Okay, here’s a hot topic. Can you, should you use Dawn Dish Soap to kill fleas?
It works really well. Fleas are hard to kill, even if you bathe your pet in warm, soapy water with their usual dog shampoo.
You’ve probably seen those Dawn commercials where they use the popular dish soap to bathe animals rescued from oil spills. The soap is so effective that you can even use it to clean oil stains off of concrete.
Dawn dries out the fleas’ exoskeleton, but it also dries out your dog’s skin. Your dog’s skin acts as a barrier against bacteria, and stripping their skin and coat of oils can leave them prone to dry skin, flaking, and even skin infection.
But when you have fleas, time is of the essence because they start to lay eggs soon after a blood meal, within 24 hours of entering your home.
So, while it’s better to use flea shampoo, if dish soap is what you have, that’s what you might end up using, even though you know it’s not good for your dog’s skin. It’s okay in a pinch for an emergency situation.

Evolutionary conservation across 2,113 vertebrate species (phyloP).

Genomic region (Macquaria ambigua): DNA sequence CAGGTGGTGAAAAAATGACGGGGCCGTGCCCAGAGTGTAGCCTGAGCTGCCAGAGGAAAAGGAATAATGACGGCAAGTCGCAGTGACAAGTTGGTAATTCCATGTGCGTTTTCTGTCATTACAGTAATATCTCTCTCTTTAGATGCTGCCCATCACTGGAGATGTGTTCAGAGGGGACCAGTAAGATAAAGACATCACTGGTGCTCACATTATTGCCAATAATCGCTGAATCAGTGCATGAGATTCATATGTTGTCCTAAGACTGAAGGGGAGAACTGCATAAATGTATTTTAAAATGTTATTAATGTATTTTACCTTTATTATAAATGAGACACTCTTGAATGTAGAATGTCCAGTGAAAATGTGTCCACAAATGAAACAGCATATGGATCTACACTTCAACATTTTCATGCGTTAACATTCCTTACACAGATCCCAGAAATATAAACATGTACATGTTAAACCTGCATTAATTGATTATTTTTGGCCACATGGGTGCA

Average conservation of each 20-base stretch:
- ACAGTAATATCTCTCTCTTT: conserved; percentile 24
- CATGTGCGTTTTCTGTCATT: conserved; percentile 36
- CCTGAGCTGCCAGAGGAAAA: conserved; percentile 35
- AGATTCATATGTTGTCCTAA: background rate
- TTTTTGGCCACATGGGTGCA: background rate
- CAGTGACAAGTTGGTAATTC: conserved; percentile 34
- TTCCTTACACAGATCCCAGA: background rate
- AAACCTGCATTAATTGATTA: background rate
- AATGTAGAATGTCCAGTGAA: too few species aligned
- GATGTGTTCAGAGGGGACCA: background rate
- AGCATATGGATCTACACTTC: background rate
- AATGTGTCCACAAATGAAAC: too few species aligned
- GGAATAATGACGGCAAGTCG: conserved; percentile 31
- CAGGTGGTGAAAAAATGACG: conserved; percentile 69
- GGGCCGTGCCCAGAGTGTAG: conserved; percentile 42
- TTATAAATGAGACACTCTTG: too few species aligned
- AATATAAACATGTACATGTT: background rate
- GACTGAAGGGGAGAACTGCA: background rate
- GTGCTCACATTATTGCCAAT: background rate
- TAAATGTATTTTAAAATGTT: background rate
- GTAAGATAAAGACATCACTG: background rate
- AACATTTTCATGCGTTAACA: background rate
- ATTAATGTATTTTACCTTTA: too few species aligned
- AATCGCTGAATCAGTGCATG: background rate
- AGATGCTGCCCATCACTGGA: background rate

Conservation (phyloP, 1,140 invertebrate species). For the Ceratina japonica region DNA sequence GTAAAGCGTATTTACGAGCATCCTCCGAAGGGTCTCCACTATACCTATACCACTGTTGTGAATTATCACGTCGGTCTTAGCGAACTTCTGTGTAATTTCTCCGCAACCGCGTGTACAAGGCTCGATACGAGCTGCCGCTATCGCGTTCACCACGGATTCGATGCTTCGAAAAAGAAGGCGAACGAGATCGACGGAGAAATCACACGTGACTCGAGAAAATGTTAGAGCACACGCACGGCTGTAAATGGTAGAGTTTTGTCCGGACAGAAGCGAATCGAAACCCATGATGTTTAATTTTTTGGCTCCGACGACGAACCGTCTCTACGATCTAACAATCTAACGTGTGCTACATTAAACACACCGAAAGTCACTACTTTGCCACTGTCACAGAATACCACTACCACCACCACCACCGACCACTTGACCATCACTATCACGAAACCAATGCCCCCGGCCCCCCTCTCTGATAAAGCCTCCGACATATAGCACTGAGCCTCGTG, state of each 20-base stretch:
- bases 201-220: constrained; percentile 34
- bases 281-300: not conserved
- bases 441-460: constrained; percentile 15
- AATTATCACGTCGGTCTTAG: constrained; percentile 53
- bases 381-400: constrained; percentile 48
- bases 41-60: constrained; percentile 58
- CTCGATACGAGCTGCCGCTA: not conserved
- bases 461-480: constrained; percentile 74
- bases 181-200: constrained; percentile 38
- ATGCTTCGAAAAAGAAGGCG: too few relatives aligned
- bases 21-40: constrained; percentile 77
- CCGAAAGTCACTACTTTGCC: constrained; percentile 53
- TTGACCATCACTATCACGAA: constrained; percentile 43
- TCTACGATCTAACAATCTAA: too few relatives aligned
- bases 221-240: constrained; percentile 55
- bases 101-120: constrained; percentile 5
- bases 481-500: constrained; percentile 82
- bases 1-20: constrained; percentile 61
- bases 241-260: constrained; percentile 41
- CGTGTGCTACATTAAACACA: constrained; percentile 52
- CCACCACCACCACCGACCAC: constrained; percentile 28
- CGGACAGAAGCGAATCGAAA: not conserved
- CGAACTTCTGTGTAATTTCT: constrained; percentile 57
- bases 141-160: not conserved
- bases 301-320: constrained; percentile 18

I couldn’t bear the thought of bugs crawling all over Matilda, Cow, and my home while I stepped out to find a proper flea shampoo, so I used Dawn. I later bought some real flea shampoo to have on hand.
When you lather your dog up with dish soap, let it work for about ten minutes. It shouldn’t be long before you start to see dead fleas start to surface. You might be surprised at how many fleas your dog actually has.
If you have doggy conditioner, condition their skin and coat after a Dawn treatment. You can also use coconut oil.
Well… What Should I Do?
I know that I seem to waffle between ideas. I am not profoundly attached to the idea of using natural solutions for everything, nor do I always use conventional chemical products. Both have a place in our lives, in my opinion.
I think it’s important to understand as much as you can about your options, and I collect information to help you make a decision on your own.